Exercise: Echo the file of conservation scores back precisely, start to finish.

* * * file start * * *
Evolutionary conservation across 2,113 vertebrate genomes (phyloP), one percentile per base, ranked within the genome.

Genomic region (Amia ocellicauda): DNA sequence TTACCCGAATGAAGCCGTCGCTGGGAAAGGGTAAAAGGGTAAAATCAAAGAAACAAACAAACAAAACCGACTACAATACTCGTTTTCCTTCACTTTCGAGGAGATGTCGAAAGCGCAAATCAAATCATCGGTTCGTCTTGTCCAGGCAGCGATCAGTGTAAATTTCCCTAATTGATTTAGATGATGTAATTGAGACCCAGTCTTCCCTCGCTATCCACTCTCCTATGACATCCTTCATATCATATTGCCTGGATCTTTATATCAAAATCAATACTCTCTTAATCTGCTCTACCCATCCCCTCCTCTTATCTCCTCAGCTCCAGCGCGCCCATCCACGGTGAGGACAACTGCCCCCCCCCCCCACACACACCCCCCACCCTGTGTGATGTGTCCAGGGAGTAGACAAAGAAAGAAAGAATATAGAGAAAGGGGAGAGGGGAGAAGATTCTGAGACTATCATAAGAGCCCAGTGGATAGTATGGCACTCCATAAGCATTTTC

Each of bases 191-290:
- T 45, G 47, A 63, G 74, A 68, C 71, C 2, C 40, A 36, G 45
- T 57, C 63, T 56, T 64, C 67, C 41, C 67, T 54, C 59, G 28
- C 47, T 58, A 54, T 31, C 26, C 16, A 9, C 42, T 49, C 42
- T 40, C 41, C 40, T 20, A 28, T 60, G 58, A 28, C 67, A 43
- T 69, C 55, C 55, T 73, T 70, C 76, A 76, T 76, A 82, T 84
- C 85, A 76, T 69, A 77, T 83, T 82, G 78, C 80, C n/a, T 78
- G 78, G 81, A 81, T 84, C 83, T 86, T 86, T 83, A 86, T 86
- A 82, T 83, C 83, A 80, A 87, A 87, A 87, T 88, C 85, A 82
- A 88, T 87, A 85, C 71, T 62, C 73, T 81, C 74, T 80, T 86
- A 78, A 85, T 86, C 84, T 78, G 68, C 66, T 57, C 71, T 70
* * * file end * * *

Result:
Evolutionary conservation across 2,113 vertebrate genomes (phyloP), one percentile per base, ranked within the genome.

Genomic region (Amia ocellicauda): DNA sequence TTACCCGAATGAAGCCGTCGCTGGGAAAGGGTAAAAGGGTAAAATCAAAGAAACAAACAAACAAAACCGACTACAATACTCGTTTTCCTTCACTTTCGAGGAGATGTCGAAAGCGCAAATCAAATCATCGGTTCGTCTTGTCCAGGCAGCGATCAGTGTAAATTTCCCTAATTGATTTAGATGATGTAATTGAGACCCAGTCTTCCCTCGCTATCCACTCTCCTATGACATCCTTCATATCATATTGCCTGGATCTTTATATCAAAATCAATACTCTCTTAATCTGCTCTACCCATCCCCTCCTCTTATCTCCTCAGCTCCAGCGCGCCCATCCACGGTGAGGACAACTGCCCCCCCCCCCCACACACACCCCCCACCCTGTGTGATGTGTCCAGGGAGTAGACAAAGAAAGAAAGAATATAGAGAAAGGGGAGAGGGGAGAAGATTCTGAGACTATCATAAGAGCCCAGTGGATAGTATGGCACTCCATAAGCATTTTC

Each of bases 191-290:
- T 45, G 47, A 63, G 74, A 68, C 71, C 2, C 40, A 36, G 45
- T 57, C 63, T 56, T 64, C 67, C 41, C 67, T 54, C 59, G 28
- C 47, T 58, A 54, T 31, C 26, C 16, A 9, C 42, T 49, C 42
- T 40, C 41, C 40, T 20, A 28, T 60, G 58, A 28, C 67, A 43
- T 69, C 55, C 55, T 73, T 70, C 76, A 76, T 76, A 82, T 84
- C 85, A 76, T 69, A 77, T 83, T 82, G 78, C 80, C n/a, T 78
- G 78, G 81, A 81, T 84, C 83, T 86, T 86, T 83, A 86, T 86
- A 82, T 83, C 83, A 80, A 87, A 87, A 87, T 88, C 85, A 82
- A 88, T 87, A 85, C 71, T 62, C 73, T 81, C 74, T 80, T 86
- A 78, A 85, T 86, C 84, T 78, G 68, C 66, T 57, C 71, T 70